Setup Azure Data Factory Environment
By: Koen Verbeeck
If you want to follow along with the examples in this tutorial, you'll need to install ADF in your Azure tenant. Either make sure you have the appropriate permissions to do so, or you can opt for a free trial. We cover how to setup Azure Data Factory, a Storage Account and Azure SQL Database.
Setup Azure Data Factory
When logged in the Azure Portal, click on "Create a resource" at the top of your screen.
Search for "data factory" in the marketplace and choose the result from Microsoft.
On the next page, you'll get an overview of the product. Click on create to get started with configuring your ADF environment. You need to select a subscription. You can either create a new resource group (which is a logical container for your resources) or select an existing one. You need to select a region (take one close by your location to minimize latency) and choose a name. Finally, you need to select a version. It's highly recommended you choose V2. Version 1 of ADF is almost never used and practically all documentation you'll find online is about V2.
Click on Review + create at the bottom. It's possible you might get a validation error about the Git configuration. Integration with Git and Azure Devops is out of scope for this tutorial.
If you get the error, go to the Git configuration tab and select Configure Git later.
When the validation passes, click on Create to have Azure create the ADF environment for you. This might take a couple of minutes. When the resource is deployed, you can check it out in the portal.
Typically, you don't spend a lot of time here. You can configure access control to give people permission to develop in ADF, or you can set up monitoring and alerting. The actual development itself is done in Azure Data Factory Studio, which is a separate environment. Click on the Studio icon to go to the development environment, which should open in a new browser tab.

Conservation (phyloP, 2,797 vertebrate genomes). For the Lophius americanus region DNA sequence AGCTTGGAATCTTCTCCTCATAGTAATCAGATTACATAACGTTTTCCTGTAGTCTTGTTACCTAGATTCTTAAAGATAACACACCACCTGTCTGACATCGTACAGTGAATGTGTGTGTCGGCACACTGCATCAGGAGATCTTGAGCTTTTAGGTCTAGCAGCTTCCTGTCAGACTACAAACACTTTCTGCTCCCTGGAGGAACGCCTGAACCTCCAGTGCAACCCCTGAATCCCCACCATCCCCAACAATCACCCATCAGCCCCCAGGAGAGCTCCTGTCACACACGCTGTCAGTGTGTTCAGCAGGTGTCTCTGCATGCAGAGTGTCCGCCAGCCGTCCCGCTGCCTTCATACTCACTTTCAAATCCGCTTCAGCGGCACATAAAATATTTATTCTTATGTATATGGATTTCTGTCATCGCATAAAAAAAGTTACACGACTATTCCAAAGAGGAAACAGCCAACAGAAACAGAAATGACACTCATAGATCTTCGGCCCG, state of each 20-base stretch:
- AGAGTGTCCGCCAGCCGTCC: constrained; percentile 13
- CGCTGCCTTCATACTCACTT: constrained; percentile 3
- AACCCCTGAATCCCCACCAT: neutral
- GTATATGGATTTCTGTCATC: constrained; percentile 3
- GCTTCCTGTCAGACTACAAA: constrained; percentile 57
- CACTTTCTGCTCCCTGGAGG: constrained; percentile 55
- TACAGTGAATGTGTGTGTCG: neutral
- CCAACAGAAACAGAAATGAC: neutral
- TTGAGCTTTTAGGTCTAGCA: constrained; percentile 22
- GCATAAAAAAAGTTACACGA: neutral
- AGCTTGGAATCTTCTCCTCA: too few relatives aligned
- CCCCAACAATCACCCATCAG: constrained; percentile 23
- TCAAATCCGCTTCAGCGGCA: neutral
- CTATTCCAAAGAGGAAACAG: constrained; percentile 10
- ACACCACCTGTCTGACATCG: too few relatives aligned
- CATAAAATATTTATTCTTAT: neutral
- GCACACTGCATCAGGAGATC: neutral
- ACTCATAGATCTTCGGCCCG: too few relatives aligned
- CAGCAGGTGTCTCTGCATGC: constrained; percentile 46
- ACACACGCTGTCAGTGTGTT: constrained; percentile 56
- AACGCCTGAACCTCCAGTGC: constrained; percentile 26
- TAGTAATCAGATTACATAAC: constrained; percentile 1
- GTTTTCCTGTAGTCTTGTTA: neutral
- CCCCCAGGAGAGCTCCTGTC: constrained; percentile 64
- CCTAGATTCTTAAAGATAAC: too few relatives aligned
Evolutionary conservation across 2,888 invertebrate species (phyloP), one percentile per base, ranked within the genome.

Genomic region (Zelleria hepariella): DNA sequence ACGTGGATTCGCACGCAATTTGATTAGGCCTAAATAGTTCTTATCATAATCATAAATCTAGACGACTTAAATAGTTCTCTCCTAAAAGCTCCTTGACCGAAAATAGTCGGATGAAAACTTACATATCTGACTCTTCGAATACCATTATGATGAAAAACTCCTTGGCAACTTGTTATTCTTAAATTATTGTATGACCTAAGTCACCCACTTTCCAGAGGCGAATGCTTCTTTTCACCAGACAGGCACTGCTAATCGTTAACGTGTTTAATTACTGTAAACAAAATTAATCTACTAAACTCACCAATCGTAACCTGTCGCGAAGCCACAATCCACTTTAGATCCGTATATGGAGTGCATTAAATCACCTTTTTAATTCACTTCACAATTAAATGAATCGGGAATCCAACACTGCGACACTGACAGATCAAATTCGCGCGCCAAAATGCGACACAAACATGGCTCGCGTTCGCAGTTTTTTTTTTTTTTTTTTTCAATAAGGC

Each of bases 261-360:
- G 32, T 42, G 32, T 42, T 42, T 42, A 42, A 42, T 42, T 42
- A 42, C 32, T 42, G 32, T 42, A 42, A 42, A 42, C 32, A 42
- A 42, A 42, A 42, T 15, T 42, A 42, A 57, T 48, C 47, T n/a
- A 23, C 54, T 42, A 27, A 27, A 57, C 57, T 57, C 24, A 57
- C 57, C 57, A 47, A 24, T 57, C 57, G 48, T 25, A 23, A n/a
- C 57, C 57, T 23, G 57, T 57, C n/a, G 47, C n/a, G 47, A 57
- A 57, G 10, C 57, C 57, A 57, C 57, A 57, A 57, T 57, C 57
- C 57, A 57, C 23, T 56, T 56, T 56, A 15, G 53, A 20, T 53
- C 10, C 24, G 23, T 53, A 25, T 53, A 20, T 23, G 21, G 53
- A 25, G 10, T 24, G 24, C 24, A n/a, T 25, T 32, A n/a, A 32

Setup Storage Account
Before we can start creating pipelines in ADF, we need to set up our source and destination (called sink in ADF). We begin by creating a storage account in the Azure Portal. Search for the "storage account" resource in the marketplace and click on Create.
In the Basics tab, choose your subscription and the same resource group as the ADF environment. Specify a name for the storage account and choose the same region as your ADF.
For the redundancy, choose "Locally-redundant storage (LRS)", which is the cheapest option. Go to the Advanced tab and switch the access tier to Cool. This is a cheaper option than the default Hot access tier.
Click on Review + Create and then Create to provision your storage account. When it has been deployed, go to the resource and then to Containers in the Data Storage section.
Specify "data-input" as the new container name and then click on Create.
Setup Azure SQL Database
Next, we need our destination, which is going to be an Azure SQL database. Search for "SQL database" in the marketplace and click on Create.
In the Basics tab, choose your subscription and the same resource group as before. Give the database the name "tutorial".
Before we can create the database however, we need to assign it to a "SQL Server". This is not an actual SQL Server, but rather a logical container for our databases. Some configurations are applied to the server level. Since we do not have a server yet, we need to create it first. Click on Create new to create one.